# Gauss theorem

## Main Question or Discussion Point

How would you go about confirming the Gauss theorem using cylindrical co-ordinates? Could it be just like Cartesian co-ordinates, or what is the transformation?

Pengwuino
Gold Member
The idea is the same but your integration variables and limits and infinitesimals have to change appropriately (that is, for example, dxdydz does not just become say, $$drd\theta dz$$)

Gauss's theorem (if you mean the divergence theorem) is a special case of the Stokes theorem, of which there is a simple coordinate-independent proof.
However, you can prove it using the basic Gibbs formulation of vector calculus as well. The gist is the same as the poster states above; the volume element (dxdydz for 3-dimensional Euclidean space with the standard Cartesian coordinate system) changes when you change coordinate systems by the Jacobian of the coordinate transformation. Have you learned the Jacobian, or more generally, derivatives of multivariable vector-valued functions (which your coordinate transformation to cylidrical coordinates is) yet?
In case you have not, or do not see why you need to change the volume element, consider the basic 1 cubic unit of volume in 3-dimensional Euclidean space, which is just 1 x unit by 1 y unit by 1 z unit, analogous to the dxdydz. In analytic terms, the dx dy dz comes from limiting form of a cube with sides delta-x, delta-y and delta-z.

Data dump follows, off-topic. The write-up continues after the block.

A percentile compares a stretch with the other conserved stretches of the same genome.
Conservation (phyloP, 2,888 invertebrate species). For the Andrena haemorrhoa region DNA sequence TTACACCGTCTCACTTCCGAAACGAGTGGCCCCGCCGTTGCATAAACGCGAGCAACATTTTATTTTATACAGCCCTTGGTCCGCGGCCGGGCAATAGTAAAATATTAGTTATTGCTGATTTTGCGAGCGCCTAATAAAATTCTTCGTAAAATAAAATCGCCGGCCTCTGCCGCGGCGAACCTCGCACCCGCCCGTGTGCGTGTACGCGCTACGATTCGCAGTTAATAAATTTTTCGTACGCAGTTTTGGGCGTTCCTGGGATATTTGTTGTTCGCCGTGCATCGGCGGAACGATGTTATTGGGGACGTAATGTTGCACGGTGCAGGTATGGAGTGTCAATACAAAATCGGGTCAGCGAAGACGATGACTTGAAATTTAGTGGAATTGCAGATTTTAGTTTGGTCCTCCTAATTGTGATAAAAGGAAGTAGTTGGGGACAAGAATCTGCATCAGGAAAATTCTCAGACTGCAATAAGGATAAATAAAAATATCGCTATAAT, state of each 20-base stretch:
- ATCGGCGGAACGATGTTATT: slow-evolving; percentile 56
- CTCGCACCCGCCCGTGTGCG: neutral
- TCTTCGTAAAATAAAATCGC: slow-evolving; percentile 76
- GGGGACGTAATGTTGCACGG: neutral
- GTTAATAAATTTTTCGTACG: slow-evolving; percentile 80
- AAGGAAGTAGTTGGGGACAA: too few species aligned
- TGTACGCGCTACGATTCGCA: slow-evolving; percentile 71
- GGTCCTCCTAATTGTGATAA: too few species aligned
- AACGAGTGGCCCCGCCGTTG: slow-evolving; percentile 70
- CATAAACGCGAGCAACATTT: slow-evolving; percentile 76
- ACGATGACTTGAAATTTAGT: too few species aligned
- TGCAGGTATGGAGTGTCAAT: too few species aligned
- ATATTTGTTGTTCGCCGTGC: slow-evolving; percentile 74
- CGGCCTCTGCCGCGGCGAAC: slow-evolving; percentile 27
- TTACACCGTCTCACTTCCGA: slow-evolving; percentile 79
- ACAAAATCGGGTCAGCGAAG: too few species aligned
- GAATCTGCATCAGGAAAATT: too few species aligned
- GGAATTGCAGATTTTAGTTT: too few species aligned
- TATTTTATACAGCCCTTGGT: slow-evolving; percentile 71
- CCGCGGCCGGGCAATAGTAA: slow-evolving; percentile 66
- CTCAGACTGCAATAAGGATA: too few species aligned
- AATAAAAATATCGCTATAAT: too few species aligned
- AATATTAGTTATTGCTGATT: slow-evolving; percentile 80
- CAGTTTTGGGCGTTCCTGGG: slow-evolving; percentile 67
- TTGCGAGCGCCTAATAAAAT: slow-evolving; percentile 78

Consider that you want to find the volume of the same cube but you are using cylindrical coordinates. Now your fundamental unit cannot be simply delta-r*delta-theta*delta-z, as that forms an extruded sector when integrated over 1 unit of r, 1 unit of theta, and 1 unit of z, not a unit cube. You must correct this by a factor relating the change in volume between the coordinate systems, which is where the derivative comes in, and more fundamentally the determinant (determinants are fundamentally related to volume).
Your text should have an exact derivation.

SpY];2833397 said:
How would you go about confirming the Gauss theorem using cylindrical co-ordinates? Could it be just like Cartesian co-ordinates, or what is the transformation?
Do you have a specific problem where you have to apply this? In that case we could be more concrete...